Making the Impossible, Possible

 
 Jill Knight

Jill Knight

 

For months, one thing after another kept happening to Claire. She was in a car accident. Then, the kitchen sink needed to be repaired. After that, her twin daughters, who were both disabled, fell ill and needed extra in-home care and therapies. Already stretched to the max with her budget, these unexpected expenses pushed her past what she could possibly pay on her limited Social Security Disability income. She began to fall further and further behind on her mortgage.

At that point, Claire’s lender supplied her with a list of possible Housing Counseling agencies to contact, and that is when she first heard of the Neighborhood Christian Legal Clinic. “She came to us because she was in a tough spot. She is a single mother, which is hard enough,” says Jill Knight, a Certified Housing Counselor in the Consumer Justice Program (CJP). “But she also struggles with disabilities of her own, in addition to caring for her children, who also have disabilities.”

Before this breaking point, Claire had never fallen behind on her mortgage. But, after her husband left her and their children, and once all of the extra expenses popped up, she could no longer manage. She needed help to reach a new agreement with her lender. “Mortgages are a complicated process,” says Jill. “Even people that are really astute about that type of thing are often surprised by how hard it can be to handle.”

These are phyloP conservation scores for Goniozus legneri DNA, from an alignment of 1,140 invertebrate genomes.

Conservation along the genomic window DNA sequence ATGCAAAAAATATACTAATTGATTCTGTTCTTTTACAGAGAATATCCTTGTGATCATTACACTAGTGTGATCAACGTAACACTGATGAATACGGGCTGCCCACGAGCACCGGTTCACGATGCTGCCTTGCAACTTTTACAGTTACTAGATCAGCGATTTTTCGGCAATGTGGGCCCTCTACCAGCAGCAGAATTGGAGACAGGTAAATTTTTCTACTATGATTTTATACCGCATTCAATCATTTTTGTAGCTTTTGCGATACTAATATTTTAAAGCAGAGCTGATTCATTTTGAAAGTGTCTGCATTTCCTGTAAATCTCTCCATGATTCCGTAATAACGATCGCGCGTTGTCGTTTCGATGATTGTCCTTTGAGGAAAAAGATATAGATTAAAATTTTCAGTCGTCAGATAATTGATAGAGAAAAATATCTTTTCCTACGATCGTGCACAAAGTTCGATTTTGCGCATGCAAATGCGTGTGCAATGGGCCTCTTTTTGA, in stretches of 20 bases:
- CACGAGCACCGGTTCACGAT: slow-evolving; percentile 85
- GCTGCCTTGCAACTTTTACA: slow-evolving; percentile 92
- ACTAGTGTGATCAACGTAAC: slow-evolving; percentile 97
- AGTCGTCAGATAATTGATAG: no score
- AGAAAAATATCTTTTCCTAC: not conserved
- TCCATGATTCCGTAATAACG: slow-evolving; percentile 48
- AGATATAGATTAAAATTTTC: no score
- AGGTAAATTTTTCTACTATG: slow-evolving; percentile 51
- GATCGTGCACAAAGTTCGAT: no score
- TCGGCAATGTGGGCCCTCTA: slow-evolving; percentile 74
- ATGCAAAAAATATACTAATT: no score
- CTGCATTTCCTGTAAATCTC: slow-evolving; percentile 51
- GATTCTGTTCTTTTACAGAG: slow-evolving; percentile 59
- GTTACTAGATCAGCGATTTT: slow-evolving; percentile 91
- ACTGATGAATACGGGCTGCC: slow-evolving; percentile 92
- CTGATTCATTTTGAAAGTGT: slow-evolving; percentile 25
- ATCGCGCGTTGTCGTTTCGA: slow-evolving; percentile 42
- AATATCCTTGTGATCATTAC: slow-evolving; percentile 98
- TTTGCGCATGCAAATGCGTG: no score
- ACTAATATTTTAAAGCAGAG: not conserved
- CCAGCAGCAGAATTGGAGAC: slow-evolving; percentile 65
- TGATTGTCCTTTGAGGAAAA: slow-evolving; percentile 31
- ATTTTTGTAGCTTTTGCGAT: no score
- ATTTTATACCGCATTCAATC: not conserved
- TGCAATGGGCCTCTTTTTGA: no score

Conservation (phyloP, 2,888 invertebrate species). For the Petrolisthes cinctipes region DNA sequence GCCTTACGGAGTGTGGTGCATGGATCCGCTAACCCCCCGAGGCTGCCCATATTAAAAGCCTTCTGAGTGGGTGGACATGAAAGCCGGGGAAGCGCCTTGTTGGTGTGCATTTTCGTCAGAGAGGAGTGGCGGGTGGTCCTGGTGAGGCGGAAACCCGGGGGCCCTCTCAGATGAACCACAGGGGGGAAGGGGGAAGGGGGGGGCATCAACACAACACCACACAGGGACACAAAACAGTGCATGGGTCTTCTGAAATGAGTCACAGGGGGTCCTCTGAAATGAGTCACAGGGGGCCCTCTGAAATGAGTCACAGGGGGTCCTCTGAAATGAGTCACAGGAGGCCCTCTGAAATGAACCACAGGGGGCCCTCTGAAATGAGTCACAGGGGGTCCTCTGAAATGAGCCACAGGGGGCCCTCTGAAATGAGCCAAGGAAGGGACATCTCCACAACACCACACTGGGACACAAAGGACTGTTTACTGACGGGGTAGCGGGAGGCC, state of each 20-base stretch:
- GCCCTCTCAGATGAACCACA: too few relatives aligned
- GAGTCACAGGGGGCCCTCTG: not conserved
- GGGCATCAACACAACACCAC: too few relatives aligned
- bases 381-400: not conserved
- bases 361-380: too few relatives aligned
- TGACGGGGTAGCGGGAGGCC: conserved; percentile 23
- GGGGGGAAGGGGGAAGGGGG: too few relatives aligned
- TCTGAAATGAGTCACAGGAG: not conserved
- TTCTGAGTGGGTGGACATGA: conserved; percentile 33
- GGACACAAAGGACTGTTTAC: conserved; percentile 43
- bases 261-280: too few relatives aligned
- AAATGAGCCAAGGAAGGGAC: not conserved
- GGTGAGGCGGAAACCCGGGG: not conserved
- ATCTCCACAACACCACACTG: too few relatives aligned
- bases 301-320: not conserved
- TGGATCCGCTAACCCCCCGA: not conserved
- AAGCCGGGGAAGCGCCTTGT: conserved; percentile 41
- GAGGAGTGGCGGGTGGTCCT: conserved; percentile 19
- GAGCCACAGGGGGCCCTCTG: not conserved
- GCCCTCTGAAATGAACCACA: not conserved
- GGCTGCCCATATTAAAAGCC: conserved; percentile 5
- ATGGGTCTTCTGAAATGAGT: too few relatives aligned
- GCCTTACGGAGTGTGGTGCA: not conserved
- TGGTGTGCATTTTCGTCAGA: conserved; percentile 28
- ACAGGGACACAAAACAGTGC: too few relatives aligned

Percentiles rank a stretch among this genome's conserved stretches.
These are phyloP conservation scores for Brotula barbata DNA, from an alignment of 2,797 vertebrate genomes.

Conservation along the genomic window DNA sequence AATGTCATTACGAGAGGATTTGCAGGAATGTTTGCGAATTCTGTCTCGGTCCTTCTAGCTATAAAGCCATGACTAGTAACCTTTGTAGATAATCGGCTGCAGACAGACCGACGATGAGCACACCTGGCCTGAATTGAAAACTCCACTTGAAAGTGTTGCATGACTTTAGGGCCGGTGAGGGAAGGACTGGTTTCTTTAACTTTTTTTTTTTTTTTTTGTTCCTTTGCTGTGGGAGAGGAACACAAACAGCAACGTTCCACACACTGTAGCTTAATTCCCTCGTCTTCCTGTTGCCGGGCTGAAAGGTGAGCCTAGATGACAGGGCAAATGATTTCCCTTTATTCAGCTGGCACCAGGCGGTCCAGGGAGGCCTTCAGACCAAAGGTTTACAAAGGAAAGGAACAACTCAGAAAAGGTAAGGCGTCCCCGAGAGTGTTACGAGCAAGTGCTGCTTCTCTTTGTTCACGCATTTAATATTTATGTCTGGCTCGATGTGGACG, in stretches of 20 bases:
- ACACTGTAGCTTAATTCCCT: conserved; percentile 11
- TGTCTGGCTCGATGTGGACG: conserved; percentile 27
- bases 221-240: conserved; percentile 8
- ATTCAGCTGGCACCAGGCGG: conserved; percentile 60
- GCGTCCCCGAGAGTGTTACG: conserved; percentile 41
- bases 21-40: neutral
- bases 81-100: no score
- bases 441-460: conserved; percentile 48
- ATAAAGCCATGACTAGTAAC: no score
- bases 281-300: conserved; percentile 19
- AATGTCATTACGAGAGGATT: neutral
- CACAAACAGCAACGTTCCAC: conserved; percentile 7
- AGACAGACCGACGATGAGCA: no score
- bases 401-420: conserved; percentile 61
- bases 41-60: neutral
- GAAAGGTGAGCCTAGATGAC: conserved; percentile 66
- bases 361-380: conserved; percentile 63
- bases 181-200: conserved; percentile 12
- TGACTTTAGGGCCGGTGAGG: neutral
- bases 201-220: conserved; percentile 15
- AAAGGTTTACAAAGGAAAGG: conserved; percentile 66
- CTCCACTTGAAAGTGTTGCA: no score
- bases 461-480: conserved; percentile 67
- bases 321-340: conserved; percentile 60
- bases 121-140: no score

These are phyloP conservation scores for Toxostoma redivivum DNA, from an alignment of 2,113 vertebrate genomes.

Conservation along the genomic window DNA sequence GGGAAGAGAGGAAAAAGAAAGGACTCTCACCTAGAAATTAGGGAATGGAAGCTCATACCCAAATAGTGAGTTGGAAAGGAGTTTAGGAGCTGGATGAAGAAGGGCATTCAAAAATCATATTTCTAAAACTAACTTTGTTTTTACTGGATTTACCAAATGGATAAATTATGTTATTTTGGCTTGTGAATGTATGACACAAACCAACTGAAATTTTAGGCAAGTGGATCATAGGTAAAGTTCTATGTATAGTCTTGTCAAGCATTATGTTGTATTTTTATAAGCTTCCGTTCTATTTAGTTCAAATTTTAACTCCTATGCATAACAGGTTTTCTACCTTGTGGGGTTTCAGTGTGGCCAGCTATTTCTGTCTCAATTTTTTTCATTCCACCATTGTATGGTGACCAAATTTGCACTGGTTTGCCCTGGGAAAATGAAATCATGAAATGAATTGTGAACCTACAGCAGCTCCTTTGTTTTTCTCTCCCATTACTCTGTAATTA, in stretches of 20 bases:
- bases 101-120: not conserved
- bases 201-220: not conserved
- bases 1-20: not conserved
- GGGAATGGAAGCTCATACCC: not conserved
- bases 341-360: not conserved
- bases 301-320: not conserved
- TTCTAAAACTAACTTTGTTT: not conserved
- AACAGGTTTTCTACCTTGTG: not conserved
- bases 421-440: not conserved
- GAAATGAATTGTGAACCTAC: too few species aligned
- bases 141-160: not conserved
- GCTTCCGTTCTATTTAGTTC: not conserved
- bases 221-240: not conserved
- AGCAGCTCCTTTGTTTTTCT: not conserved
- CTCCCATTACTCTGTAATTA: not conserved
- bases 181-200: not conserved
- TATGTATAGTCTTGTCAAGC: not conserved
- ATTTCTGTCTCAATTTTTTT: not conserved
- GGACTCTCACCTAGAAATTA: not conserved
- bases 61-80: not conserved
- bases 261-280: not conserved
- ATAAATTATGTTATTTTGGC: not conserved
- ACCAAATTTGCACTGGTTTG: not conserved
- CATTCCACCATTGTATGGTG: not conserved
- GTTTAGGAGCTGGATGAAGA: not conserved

After meeting with a Housing Counselor to prepare and send a hardship packet to her lender, Claire was given a modification of her loan. And the CJP also helped resolve the issue with the money she owed from missed payments. “The long and the short of it is, if you fall behind on your mortgage and you owe [the lender] money, at some point or other, you’re going to be liable to pay that back,” says Jill. Fortunately for Claire, because she has an FHA loan, she was able to work out an agreement where the back payments were added to the end of the loan, rather than rolled back into the principle. “They’re still a lien against the house,” Jill says, “But in 30 years, or whenever that loan comes due, or when she sells the house, that will need to be dealt with.” The benefit of these overdue payments not being rolled back into the principle is that Claire will not have to pay interest on them.

Thanks to the help of the CJP, her monthly payments are at a lower, fixed rate that is affordable for Claire and her family. “Life is still going to be a struggle,” says Jill. “The father is absentee and so she carries a pretty heavy load by herself.” But now, Claire will be able to move forward, paying her mortgage on time and without falling behind again, even if she hits a few more bumps in the road. “She was thrilled and very relieved,” says Jill. “I mean it’s stressful when people have problems with their mortgage, so it’s always a great weight being lifted when you say you have a solution--and it was a good solution for her.”

To learn more about our Housing Counseling Program, please visit our website.